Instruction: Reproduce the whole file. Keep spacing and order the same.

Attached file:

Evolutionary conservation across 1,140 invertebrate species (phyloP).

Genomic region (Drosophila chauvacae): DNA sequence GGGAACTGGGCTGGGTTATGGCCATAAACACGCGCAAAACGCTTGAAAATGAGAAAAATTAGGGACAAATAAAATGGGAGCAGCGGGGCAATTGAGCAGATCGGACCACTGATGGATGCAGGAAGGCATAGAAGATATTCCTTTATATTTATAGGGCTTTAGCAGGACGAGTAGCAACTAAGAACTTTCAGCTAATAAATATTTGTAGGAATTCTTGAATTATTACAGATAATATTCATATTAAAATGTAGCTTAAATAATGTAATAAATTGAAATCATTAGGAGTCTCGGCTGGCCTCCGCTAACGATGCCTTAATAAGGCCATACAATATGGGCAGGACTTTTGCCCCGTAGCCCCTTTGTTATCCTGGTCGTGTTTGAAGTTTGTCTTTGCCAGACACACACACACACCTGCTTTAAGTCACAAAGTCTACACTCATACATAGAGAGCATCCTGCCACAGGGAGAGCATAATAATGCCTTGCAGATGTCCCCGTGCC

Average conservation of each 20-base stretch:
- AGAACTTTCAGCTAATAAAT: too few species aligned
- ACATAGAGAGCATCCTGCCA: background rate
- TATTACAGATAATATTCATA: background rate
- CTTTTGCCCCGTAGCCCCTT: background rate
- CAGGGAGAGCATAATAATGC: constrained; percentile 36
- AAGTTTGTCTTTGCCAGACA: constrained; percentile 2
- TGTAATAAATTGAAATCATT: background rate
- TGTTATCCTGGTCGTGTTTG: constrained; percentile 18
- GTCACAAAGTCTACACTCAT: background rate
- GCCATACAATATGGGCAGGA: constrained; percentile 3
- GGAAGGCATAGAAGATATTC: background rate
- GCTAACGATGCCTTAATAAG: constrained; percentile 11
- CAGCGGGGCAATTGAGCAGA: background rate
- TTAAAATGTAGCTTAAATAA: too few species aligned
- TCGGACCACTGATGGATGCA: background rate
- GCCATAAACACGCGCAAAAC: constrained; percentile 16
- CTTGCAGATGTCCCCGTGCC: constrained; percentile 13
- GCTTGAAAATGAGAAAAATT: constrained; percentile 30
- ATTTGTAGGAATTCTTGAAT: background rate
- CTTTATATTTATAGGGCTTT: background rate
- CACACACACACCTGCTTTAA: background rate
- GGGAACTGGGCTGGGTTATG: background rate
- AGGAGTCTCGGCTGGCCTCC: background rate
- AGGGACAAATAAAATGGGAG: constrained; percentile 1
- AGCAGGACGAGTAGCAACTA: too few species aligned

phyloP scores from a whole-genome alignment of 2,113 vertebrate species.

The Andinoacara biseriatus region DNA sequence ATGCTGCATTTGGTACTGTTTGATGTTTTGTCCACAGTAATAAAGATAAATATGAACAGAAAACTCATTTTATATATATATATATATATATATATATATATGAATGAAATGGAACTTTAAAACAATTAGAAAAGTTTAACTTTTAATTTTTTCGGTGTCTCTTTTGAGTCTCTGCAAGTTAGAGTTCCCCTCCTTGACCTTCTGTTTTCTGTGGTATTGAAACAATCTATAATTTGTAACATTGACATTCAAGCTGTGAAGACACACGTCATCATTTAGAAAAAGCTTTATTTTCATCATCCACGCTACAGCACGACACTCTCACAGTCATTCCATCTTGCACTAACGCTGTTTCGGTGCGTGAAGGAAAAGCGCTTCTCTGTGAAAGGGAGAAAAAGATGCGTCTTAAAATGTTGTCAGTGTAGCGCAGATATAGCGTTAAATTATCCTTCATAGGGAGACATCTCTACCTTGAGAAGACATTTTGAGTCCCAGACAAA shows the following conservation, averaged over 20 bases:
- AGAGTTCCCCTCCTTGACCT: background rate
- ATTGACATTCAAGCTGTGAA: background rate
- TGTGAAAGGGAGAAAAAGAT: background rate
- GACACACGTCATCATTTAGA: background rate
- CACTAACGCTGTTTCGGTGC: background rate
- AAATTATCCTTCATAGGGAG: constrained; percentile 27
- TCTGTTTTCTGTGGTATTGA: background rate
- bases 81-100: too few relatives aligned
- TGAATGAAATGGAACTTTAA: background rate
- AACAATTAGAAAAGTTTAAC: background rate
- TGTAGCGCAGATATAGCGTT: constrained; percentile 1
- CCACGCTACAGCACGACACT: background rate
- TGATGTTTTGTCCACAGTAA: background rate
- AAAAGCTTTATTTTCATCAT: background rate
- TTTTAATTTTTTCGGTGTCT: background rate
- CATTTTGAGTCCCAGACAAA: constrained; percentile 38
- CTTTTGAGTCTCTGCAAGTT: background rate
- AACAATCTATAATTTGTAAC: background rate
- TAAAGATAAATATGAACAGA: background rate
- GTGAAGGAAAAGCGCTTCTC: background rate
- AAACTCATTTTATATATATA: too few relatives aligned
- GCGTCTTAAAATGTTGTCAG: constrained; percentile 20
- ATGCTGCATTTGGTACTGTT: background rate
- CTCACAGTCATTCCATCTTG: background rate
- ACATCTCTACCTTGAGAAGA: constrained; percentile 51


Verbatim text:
Evolutionary conservation across 1,140 invertebrate species (phyloP).

Genomic region (Drosophila chauvacae): DNA sequence GGGAACTGGGCTGGGTTATGGCCATAAACACGCGCAAAACGCTTGAAAATGAGAAAAATTAGGGACAAATAAAATGGGAGCAGCGGGGCAATTGAGCAGATCGGACCACTGATGGATGCAGGAAGGCATAGAAGATATTCCTTTATATTTATAGGGCTTTAGCAGGACGAGTAGCAACTAAGAACTTTCAGCTAATAAATATTTGTAGGAATTCTTGAATTATTACAGATAATATTCATATTAAAATGTAGCTTAAATAATGTAATAAATTGAAATCATTAGGAGTCTCGGCTGGCCTCCGCTAACGATGCCTTAATAAGGCCATACAATATGGGCAGGACTTTTGCCCCGTAGCCCCTTTGTTATCCTGGTCGTGTTTGAAGTTTGTCTTTGCCAGACACACACACACACCTGCTTTAAGTCACAAAGTCTACACTCATACATAGAGAGCATCCTGCCACAGGGAGAGCATAATAATGCCTTGCAGATGTCCCCGTGCC

Average conservation of each 20-base stretch:
- AGAACTTTCAGCTAATAAAT: too few species aligned
- ACATAGAGAGCATCCTGCCA: background rate
- TATTACAGATAATATTCATA: background rate
- CTTTTGCCCCGTAGCCCCTT: background rate
- CAGGGAGAGCATAATAATGC: constrained; percentile 36
- AAGTTTGTCTTTGCCAGACA: constrained; percentile 2
- TGTAATAAATTGAAATCATT: background rate
- TGTTATCCTGGTCGTGTTTG: constrained; percentile 18
- GTCACAAAGTCTACACTCAT: background rate
- GCCATACAATATGGGCAGGA: constrained; percentile 3
- GGAAGGCATAGAAGATATTC: background rate
- GCTAACGATGCCTTAATAAG: constrained; percentile 11
- CAGCGGGGCAATTGAGCAGA: background rate
- TTAAAATGTAGCTTAAATAA: too few species aligned
- TCGGACCACTGATGGATGCA: background rate
- GCCATAAACACGCGCAAAAC: constrained; percentile 16
- CTTGCAGATGTCCCCGTGCC: constrained; percentile 13
- GCTTGAAAATGAGAAAAATT: constrained; percentile 30
- ATTTGTAGGAATTCTTGAAT: background rate
- CTTTATATTTATAGGGCTTT: background rate
- CACACACACACCTGCTTTAA: background rate
- GGGAACTGGGCTGGGTTATG: background rate
- AGGAGTCTCGGCTGGCCTCC: background rate
- AGGGACAAATAAAATGGGAG: constrained; percentile 1
- AGCAGGACGAGTAGCAACTA: too few species aligned

phyloP scores from a whole-genome alignment of 2,113 vertebrate species.

The Andinoacara biseriatus region DNA sequence ATGCTGCATTTGGTACTGTTTGATGTTTTGTCCACAGTAATAAAGATAAATATGAACAGAAAACTCATTTTATATATATATATATATATATATATATATATGAATGAAATGGAACTTTAAAACAATTAGAAAAGTTTAACTTTTAATTTTTTCGGTGTCTCTTTTGAGTCTCTGCAAGTTAGAGTTCCCCTCCTTGACCTTCTGTTTTCTGTGGTATTGAAACAATCTATAATTTGTAACATTGACATTCAAGCTGTGAAGACACACGTCATCATTTAGAAAAAGCTTTATTTTCATCATCCACGCTACAGCACGACACTCTCACAGTCATTCCATCTTGCACTAACGCTGTTTCGGTGCGTGAAGGAAAAGCGCTTCTCTGTGAAAGGGAGAAAAAGATGCGTCTTAAAATGTTGTCAGTGTAGCGCAGATATAGCGTTAAATTATCCTTCATAGGGAGACATCTCTACCTTGAGAAGACATTTTGAGTCCCAGACAAA shows the following conservation, averaged over 20 bases:
- AGAGTTCCCCTCCTTGACCT: background rate
- ATTGACATTCAAGCTGTGAA: background rate
- TGTGAAAGGGAGAAAAAGAT: background rate
- GACACACGTCATCATTTAGA: background rate
- CACTAACGCTGTTTCGGTGC: background rate
- AAATTATCCTTCATAGGGAG: constrained; percentile 27
- TCTGTTTTCTGTGGTATTGA: background rate
- bases 81-100: too few relatives aligned
- TGAATGAAATGGAACTTTAA: background rate
- AACAATTAGAAAAGTTTAAC: background rate
- TGTAGCGCAGATATAGCGTT: constrained; percentile 1
- CCACGCTACAGCACGACACT: background rate
- TGATGTTTTGTCCACAGTAA: background rate
- AAAAGCTTTATTTTCATCAT: background rate
- TTTTAATTTTTTCGGTGTCT: background rate
- CATTTTGAGTCCCAGACAAA: constrained; percentile 38
- CTTTTGAGTCTCTGCAAGTT: background rate
- AACAATCTATAATTTGTAAC: background rate
- TAAAGATAAATATGAACAGA: background rate
- GTGAAGGAAAAGCGCTTCTC: background rate
- AAACTCATTTTATATATATA: too few relatives aligned
- GCGTCTTAAAATGTTGTCAG: constrained; percentile 20
- ATGCTGCATTTGGTACTGTT: background rate
- CTCACAGTCATTCCATCTTG: background rate
- ACATCTCTACCTTGAGAAGA: constrained; percentile 51